The issue has also been divisive among religious authorities.
"This is a historic debate between Muslim jurists that dates back to the early days of Islam," said Mohsen Alviri, an academic and theologian from Qom, a Shiite holy city that is the epicentre of Iran's coronavirus outbreak.
"Some people prioritise religious rituals, which they place above everything, even medical science," said the hodjatoleslam, or middle-ranking cleric.
Others "think we can abandon obligatory prayers to save a human being's life," he added.
Ayatollah Mohammad Saidi, head of the Fatima Masumeh mausoleum in Qom, a place of pilgrimage visited each year by crowds of Shiites from Iran and abroad, is from the first category.
In an online video that went viral last week, Saidi insisted the place of worship should remain open to the faithful, despite the COVID-19 illness outbreak, which Iran says has claimed 66 lives out of 1,501 cases of infection.
"This sacred shrine (is) a house of healing," he said, inviting pilgrims to come so that they can be "healed of their physical and spiritual illnesses".
Two days earlier, Qom's top security body had ordered the suspension of collective prayers in the province.
It also ordered the disinfection of the mausoleum and the installation of barriers to keep people back from a tomb whose ornate silver-plated enclosure is usually touched or kissed by the faithful.
An article published a few hours later on the mausoleum's website criticised the decision as "an error based on lack of faith".
The article, which was referred to as a statement by Iranian media but is no longer available online, repeatedly referred to what it presented as "the antibacterial effects of silver".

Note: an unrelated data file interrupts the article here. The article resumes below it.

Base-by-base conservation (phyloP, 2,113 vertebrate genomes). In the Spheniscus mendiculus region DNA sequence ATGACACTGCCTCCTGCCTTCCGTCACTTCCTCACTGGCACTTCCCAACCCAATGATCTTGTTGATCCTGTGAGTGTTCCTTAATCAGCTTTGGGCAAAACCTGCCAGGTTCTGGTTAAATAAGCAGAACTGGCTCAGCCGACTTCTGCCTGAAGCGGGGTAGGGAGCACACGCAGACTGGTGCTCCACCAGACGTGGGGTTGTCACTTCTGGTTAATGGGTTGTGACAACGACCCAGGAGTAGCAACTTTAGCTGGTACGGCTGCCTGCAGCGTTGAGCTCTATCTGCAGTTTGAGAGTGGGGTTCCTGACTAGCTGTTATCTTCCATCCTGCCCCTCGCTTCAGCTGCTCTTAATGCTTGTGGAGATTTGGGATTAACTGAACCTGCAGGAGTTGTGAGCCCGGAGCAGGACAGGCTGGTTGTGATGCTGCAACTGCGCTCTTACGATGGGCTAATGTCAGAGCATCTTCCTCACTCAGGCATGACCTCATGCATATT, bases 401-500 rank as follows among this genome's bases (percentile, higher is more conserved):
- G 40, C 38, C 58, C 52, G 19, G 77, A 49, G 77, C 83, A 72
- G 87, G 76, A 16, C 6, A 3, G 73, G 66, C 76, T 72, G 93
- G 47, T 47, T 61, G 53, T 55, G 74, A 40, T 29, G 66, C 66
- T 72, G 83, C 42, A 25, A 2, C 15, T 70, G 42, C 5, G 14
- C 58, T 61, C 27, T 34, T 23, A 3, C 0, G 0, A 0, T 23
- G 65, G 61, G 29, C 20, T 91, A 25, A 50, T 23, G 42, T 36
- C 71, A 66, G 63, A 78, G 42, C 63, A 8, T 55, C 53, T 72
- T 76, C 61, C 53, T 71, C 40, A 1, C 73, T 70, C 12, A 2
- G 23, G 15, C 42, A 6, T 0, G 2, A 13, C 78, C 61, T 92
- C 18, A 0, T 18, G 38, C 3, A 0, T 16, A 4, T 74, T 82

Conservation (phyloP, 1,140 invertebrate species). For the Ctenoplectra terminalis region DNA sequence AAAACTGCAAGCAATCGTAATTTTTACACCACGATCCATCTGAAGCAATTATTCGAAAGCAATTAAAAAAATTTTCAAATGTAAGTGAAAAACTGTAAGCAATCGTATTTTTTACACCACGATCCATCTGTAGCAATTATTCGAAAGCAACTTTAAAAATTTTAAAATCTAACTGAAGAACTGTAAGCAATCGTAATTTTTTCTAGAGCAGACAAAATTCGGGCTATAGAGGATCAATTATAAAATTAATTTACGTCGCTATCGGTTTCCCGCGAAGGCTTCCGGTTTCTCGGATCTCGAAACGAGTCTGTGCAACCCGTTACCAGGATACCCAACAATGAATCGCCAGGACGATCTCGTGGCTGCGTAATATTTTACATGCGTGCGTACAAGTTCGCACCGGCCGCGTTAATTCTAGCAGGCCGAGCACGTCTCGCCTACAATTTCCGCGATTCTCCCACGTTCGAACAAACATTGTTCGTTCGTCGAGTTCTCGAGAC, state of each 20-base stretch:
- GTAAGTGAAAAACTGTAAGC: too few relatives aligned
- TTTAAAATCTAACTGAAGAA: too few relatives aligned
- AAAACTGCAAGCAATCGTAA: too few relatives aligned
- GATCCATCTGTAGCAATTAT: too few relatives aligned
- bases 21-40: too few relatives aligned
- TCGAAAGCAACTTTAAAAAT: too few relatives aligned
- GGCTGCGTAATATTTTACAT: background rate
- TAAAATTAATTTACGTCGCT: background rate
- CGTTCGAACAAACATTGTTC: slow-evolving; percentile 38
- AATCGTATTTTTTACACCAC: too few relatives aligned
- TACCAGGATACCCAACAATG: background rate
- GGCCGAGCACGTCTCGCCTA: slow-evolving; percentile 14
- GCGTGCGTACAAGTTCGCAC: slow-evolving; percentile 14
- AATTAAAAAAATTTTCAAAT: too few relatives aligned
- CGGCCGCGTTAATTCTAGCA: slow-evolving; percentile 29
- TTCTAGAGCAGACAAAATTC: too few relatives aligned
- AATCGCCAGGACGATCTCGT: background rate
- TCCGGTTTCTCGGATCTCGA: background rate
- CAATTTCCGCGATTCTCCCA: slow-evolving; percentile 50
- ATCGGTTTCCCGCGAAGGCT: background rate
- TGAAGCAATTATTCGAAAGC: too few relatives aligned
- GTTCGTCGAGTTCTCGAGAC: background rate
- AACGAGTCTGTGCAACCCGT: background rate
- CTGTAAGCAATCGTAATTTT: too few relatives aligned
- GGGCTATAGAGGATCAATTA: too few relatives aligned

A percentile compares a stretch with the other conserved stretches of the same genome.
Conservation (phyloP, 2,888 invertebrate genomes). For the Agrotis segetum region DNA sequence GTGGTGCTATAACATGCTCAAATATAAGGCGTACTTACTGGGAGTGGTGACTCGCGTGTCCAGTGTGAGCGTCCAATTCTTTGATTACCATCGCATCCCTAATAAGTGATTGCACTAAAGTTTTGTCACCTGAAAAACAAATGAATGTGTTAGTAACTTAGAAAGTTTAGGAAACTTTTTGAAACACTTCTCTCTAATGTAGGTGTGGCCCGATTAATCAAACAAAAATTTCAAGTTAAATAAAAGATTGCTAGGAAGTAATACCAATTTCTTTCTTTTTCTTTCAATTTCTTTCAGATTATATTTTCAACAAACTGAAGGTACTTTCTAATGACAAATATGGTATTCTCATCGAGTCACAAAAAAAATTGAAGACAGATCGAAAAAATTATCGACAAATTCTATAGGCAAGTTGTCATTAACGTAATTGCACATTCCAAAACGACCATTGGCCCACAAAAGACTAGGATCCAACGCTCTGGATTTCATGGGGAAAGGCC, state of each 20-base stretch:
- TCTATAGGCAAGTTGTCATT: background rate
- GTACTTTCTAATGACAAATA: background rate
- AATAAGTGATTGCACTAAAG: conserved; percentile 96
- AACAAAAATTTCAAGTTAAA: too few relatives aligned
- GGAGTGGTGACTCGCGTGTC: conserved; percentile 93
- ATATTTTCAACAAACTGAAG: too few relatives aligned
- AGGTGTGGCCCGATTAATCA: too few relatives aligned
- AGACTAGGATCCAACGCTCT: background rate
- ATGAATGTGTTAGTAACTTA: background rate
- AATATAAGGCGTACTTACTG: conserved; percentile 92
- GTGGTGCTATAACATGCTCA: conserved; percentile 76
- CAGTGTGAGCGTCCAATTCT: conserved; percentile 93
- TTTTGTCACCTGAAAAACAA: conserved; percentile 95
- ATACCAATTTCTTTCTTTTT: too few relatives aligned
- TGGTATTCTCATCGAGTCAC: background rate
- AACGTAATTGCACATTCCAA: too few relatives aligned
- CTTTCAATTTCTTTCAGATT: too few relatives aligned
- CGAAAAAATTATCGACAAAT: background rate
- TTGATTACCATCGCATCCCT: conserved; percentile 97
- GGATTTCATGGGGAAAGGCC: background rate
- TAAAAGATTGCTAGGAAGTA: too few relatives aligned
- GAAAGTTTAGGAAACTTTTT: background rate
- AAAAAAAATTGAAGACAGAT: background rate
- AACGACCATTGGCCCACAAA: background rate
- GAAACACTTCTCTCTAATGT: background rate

Following the exchange between the government and the mausoleum, Health Minister Saeed Namaki announced restrictions on the entry to Shiite holy sites.
The government had to make concessions, he implied, while indicating that it had made proposals that were "stricter" than those that were finally adopted.
Under the government's new guidelines, worshippers would only be allowed to enter pilgrimage sites if they had hand sanitising liquid and masks, and as long as they avoided close contact with each other and simply prayed before leaving.
Advice on ways to prevent novel coronavirus infections has appeared in droves on billboards and on television in Iran.
Authorities also took the rare decision to cancel the main weekly Muslim prayers in Tehran and other cities, including Mashhad, an important pilgrimage site.
Eating the virus
"Nothing justifies the closure of this divine duty," Ayatollah Ahmad Alamolhoda, the imam who leads prayers in northeastern Mashhad, was quoted as saying by state news agency IRNA.
But one hodjatoleslam has a different opinion.
"If specialist doctors recommend collective prayers should be temporarily suspended or that attendance at religious sites should be reduced, then this should be adhered to," Mohammadreza Zaeri said.
"If someone were to be contaminated by (a cleric's) negligence, then (this cleric) would certainly be religiously responsible," Zaeri, who writes for a religious monthly, said on the messaging service Telegram.
Iran's supreme leader Ayatollah Ali Khamenei entered the debate on Thursday, praising doctors and nurses and expressing hope that their dedication would "soon eradicate the sinister virus".
In Qom, Grand Ayatollah Safi Golpayegani issued a fatwa on Saturday calling on the population to "take into account" the health ministry's recommendations.
But in another viral video, Jafar Ghafouri, an activist of a branch of Shiism that rejects the Islamic republic, appears to lick the tomb of Imam Reza in Mashhad, saying, "I am eating the virus to reassure you and keep you coming to the mausoleum".
He has since been arrested, according to several Iranian media outlets.
Since it first emerged in China late last year, the novel coronavirus has spread to more than 60 countries and infected nearly 90,000 people.
Iran has the highest death toll for any country outside China.